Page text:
The Role of Member States in EU Enlargement Policy: The Eastern Enlargement and Turkey’s Accession Process

 Introduction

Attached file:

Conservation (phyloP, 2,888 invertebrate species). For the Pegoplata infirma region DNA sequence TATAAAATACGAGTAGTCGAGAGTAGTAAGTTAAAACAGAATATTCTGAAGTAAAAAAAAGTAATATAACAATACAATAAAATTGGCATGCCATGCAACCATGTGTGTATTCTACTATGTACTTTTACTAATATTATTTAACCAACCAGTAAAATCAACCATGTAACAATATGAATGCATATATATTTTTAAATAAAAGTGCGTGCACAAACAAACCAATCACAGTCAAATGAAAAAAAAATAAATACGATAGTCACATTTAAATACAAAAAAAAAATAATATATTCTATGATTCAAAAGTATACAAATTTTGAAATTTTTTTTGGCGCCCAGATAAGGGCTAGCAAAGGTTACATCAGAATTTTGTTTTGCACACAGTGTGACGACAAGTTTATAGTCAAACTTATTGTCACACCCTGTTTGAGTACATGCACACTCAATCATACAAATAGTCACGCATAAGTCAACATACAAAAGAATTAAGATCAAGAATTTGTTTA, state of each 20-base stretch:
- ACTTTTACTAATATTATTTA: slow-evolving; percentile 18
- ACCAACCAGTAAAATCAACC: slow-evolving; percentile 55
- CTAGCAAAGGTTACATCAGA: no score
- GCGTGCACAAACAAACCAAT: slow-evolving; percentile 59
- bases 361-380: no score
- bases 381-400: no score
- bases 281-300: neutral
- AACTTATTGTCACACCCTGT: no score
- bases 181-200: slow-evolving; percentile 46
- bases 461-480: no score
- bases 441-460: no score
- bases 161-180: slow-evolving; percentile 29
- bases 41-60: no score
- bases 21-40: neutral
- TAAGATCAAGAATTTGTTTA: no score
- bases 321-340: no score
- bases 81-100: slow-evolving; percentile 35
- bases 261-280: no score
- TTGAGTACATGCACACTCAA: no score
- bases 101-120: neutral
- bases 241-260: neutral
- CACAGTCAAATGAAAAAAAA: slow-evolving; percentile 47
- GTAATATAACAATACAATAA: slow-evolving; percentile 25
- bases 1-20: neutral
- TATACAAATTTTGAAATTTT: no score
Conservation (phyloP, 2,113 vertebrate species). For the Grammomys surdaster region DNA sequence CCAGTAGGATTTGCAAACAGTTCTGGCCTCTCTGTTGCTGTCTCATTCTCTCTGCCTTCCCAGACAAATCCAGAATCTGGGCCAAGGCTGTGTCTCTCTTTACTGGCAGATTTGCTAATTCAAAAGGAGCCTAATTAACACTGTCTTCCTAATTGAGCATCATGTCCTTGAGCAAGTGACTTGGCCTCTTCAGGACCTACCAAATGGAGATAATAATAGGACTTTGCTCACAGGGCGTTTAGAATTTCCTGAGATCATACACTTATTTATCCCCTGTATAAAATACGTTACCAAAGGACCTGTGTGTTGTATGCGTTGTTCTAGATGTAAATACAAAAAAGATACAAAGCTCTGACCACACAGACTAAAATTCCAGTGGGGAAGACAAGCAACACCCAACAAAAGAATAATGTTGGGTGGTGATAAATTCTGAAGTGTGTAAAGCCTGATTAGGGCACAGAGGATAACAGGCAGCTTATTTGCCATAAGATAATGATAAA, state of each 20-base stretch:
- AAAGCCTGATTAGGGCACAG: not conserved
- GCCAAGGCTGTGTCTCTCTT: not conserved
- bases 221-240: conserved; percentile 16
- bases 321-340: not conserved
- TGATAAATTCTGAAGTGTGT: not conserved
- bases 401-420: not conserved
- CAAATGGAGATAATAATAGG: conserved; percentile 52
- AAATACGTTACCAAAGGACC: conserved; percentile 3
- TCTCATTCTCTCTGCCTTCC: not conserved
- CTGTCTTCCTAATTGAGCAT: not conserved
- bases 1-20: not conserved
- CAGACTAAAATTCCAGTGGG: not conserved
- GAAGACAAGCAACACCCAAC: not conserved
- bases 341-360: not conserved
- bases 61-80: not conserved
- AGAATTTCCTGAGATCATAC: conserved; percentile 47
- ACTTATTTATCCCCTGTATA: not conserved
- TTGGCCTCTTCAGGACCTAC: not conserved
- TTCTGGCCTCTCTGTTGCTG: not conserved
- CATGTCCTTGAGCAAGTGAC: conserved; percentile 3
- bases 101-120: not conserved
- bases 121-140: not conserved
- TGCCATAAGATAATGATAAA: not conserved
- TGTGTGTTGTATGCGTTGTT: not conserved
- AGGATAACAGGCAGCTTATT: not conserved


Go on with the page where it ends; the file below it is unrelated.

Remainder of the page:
The European Union’s (EU) Eastern enlargement [1] was the most challenging enlargement for the EU, both in terms of the number of countries involved and the political, social and economic differences between EU member states and the new members. For the first time in the EU’s history it accepted ten candidate countries at the same time in May 2004 with the accession of eight Central and Eastern European Countries (CEECs), Cyprus and Malta. On 1 January 2007, Bulgaria and Romania became EU members, followed on 1 July 2013 by Croatia, which had started its accession negotiations with the EU on the same day as Turkey, on 3 October 2005. Turkey, meanwhile, had only been able to provisionally close one chapter of the EU acquis.

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